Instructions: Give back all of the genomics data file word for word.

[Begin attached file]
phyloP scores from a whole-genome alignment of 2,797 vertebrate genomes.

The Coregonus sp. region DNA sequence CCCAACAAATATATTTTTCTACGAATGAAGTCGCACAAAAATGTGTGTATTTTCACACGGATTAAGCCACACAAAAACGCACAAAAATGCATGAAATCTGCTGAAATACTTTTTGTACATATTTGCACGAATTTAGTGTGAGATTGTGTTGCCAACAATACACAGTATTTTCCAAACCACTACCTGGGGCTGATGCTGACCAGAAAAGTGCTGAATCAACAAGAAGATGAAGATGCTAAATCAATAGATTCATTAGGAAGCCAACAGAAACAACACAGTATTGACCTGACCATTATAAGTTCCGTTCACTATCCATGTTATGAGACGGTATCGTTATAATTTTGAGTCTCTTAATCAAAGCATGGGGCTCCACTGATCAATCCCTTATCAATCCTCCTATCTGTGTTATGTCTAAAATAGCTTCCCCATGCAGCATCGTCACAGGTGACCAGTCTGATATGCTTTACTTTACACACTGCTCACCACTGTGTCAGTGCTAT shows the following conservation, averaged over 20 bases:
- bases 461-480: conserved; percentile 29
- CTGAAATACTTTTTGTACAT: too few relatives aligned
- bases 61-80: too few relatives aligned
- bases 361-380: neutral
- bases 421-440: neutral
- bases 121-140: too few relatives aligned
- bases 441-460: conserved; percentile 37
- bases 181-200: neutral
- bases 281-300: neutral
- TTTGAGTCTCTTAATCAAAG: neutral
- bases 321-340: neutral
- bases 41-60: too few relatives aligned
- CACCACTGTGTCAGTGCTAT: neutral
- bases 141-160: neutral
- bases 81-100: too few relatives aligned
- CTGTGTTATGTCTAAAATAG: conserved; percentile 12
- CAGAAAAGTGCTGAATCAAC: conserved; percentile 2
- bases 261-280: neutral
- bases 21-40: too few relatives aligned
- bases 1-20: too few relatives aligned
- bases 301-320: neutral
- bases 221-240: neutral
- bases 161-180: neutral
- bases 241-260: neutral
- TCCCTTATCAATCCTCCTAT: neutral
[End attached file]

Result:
phyloP scores from a whole-genome alignment of 2,797 vertebrate genomes.

The Coregonus sp. region DNA sequence CCCAACAAATATATTTTTCTACGAATGAAGTCGCACAAAAATGTGTGTATTTTCACACGGATTAAGCCACACAAAAACGCACAAAAATGCATGAAATCTGCTGAAATACTTTTTGTACATATTTGCACGAATTTAGTGTGAGATTGTGTTGCCAACAATACACAGTATTTTCCAAACCACTACCTGGGGCTGATGCTGACCAGAAAAGTGCTGAATCAACAAGAAGATGAAGATGCTAAATCAATAGATTCATTAGGAAGCCAACAGAAACAACACAGTATTGACCTGACCATTATAAGTTCCGTTCACTATCCATGTTATGAGACGGTATCGTTATAATTTTGAGTCTCTTAATCAAAGCATGGGGCTCCACTGATCAATCCCTTATCAATCCTCCTATCTGTGTTATGTCTAAAATAGCTTCCCCATGCAGCATCGTCACAGGTGACCAGTCTGATATGCTTTACTTTACACACTGCTCACCACTGTGTCAGTGCTAT shows the following conservation, averaged over 20 bases:
- bases 461-480: conserved; percentile 29
- CTGAAATACTTTTTGTACAT: too few relatives aligned
- bases 61-80: too few relatives aligned
- bases 361-380: neutral
- bases 421-440: neutral
- bases 121-140: too few relatives aligned
- bases 441-460: conserved; percentile 37
- bases 181-200: neutral
- bases 281-300: neutral
- TTTGAGTCTCTTAATCAAAG: neutral
- bases 321-340: neutral
- bases 41-60: too few relatives aligned
- CACCACTGTGTCAGTGCTAT: neutral
- bases 141-160: neutral
- bases 81-100: too few relatives aligned
- CTGTGTTATGTCTAAAATAG: conserved; percentile 12
- CAGAAAAGTGCTGAATCAAC: conserved; percentile 2
- bases 261-280: neutral
- bases 21-40: too few relatives aligned
- bases 1-20: too few relatives aligned
- bases 301-320: neutral
- bases 221-240: neutral
- bases 161-180: neutral
- bases 241-260: neutral
- TCCCTTATCAATCCTCCTAT: neutral